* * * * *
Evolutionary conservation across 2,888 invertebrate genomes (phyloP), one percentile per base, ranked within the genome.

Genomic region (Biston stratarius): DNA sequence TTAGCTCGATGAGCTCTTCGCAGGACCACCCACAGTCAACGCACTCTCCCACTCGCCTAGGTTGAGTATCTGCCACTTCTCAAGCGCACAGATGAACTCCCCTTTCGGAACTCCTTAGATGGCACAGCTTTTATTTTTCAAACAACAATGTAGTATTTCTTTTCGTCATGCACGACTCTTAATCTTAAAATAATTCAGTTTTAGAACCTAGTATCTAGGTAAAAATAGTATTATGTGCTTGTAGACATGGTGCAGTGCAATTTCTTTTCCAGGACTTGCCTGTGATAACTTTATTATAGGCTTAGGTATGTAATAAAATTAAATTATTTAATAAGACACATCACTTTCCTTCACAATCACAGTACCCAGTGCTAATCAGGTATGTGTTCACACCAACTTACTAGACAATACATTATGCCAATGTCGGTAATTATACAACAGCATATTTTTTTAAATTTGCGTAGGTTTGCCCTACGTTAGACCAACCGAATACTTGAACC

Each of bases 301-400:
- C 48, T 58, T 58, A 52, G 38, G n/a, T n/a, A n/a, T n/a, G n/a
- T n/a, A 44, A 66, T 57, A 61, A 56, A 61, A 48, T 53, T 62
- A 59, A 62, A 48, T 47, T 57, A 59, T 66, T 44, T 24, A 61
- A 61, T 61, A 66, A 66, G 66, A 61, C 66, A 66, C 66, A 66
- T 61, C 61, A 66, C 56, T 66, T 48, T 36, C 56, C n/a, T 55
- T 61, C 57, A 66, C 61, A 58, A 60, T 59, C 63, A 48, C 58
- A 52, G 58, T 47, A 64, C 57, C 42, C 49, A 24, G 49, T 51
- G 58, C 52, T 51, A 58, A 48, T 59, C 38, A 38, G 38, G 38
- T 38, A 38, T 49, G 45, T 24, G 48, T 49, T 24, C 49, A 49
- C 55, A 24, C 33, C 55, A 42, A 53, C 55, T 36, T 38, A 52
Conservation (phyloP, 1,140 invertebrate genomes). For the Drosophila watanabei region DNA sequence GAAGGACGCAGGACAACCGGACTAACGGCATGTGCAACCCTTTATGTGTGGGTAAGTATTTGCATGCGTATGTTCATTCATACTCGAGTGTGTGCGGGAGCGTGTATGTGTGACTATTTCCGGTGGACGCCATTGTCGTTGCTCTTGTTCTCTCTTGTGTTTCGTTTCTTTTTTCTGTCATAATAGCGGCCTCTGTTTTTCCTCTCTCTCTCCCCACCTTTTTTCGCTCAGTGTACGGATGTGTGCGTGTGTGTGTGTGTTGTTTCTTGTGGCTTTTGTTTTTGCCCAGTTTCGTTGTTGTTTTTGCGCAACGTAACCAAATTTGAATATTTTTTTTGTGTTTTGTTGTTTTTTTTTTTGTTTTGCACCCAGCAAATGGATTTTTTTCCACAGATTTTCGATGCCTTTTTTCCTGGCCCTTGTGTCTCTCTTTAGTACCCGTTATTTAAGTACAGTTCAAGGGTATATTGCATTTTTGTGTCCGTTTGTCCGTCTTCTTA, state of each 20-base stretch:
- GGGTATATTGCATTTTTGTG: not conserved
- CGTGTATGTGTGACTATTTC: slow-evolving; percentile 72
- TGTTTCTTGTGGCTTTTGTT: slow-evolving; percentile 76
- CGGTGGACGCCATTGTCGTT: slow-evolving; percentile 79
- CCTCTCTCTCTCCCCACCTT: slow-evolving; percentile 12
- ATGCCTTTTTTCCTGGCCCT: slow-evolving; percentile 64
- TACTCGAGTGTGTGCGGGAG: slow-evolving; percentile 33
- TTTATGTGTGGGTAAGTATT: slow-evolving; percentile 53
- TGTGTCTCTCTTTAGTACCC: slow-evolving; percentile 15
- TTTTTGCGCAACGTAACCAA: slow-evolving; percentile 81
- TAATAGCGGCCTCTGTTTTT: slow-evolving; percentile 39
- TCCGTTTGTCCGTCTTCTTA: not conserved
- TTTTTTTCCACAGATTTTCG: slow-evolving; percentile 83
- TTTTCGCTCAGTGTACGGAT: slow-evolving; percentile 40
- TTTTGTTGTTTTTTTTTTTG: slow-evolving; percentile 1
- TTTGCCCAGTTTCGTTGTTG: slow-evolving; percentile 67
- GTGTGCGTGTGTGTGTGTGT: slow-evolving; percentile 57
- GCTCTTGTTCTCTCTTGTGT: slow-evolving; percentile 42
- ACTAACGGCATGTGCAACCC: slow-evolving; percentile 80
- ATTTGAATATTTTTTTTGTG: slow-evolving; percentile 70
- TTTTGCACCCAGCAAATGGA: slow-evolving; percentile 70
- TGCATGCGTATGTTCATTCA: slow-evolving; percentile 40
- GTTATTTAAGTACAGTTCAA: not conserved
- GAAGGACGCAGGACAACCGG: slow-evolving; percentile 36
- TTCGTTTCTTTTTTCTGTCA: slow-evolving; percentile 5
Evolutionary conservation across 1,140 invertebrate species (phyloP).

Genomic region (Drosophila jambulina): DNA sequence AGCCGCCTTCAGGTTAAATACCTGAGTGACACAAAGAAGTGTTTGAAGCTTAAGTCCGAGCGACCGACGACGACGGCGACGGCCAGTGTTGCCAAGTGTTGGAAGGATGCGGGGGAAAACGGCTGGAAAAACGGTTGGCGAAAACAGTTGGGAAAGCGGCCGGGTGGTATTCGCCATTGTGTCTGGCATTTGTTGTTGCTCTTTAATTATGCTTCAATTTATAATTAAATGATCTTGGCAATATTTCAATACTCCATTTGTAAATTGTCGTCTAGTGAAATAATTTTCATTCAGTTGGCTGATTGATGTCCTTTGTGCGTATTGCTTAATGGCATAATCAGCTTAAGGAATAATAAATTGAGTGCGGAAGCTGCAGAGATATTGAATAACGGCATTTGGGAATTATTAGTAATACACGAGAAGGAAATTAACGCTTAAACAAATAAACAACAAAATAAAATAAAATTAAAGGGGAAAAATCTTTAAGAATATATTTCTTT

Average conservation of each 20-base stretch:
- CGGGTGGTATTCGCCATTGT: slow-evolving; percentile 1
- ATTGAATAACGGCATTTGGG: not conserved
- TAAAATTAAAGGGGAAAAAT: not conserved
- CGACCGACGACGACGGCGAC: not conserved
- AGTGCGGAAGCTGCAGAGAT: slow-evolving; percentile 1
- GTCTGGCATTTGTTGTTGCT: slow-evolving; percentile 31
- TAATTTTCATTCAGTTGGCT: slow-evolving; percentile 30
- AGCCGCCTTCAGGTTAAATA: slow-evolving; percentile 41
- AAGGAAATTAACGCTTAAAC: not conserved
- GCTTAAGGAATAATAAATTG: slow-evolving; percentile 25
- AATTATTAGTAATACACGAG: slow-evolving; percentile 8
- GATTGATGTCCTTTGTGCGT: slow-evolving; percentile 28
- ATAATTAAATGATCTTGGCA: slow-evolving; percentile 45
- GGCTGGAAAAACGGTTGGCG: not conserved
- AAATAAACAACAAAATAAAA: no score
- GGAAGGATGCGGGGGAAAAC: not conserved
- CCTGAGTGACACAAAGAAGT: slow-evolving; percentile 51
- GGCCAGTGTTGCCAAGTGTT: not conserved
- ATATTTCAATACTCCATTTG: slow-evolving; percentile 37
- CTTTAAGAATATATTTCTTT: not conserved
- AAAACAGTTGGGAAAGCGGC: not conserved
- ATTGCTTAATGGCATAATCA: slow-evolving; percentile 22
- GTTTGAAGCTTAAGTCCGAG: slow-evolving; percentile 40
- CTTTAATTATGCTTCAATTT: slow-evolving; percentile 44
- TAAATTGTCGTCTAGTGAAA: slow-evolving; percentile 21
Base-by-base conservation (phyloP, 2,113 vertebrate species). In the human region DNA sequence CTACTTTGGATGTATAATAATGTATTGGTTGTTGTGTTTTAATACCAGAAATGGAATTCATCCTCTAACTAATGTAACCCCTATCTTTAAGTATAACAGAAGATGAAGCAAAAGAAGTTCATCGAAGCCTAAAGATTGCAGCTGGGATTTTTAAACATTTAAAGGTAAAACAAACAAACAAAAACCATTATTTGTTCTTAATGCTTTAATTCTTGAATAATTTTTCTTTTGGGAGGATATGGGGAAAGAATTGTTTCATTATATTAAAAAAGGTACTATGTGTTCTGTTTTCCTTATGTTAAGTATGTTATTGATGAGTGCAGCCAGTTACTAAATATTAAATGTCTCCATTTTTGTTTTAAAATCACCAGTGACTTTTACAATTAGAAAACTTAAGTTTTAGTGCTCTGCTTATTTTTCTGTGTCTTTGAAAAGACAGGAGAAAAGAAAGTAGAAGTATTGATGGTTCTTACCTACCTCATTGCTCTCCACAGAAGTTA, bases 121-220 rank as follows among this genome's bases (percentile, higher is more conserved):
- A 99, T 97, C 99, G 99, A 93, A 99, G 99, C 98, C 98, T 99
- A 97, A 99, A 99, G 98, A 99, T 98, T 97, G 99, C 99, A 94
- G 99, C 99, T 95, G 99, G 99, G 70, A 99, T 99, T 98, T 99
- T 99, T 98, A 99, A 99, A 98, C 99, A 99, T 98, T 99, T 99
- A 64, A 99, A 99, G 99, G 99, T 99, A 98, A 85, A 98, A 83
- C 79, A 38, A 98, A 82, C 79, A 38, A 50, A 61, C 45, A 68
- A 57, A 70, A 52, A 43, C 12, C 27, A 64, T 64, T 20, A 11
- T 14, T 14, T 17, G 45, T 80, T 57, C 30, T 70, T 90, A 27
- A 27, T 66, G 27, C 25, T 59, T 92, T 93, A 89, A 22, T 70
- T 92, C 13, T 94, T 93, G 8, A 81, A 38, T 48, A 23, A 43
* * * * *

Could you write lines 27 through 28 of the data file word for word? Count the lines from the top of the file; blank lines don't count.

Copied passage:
- TTTTTTTCCACAGATTTTCG: slow-evolving; percentile 83
- TTTTCGCTCAGTGTACGGAT: slow-evolving; percentile 40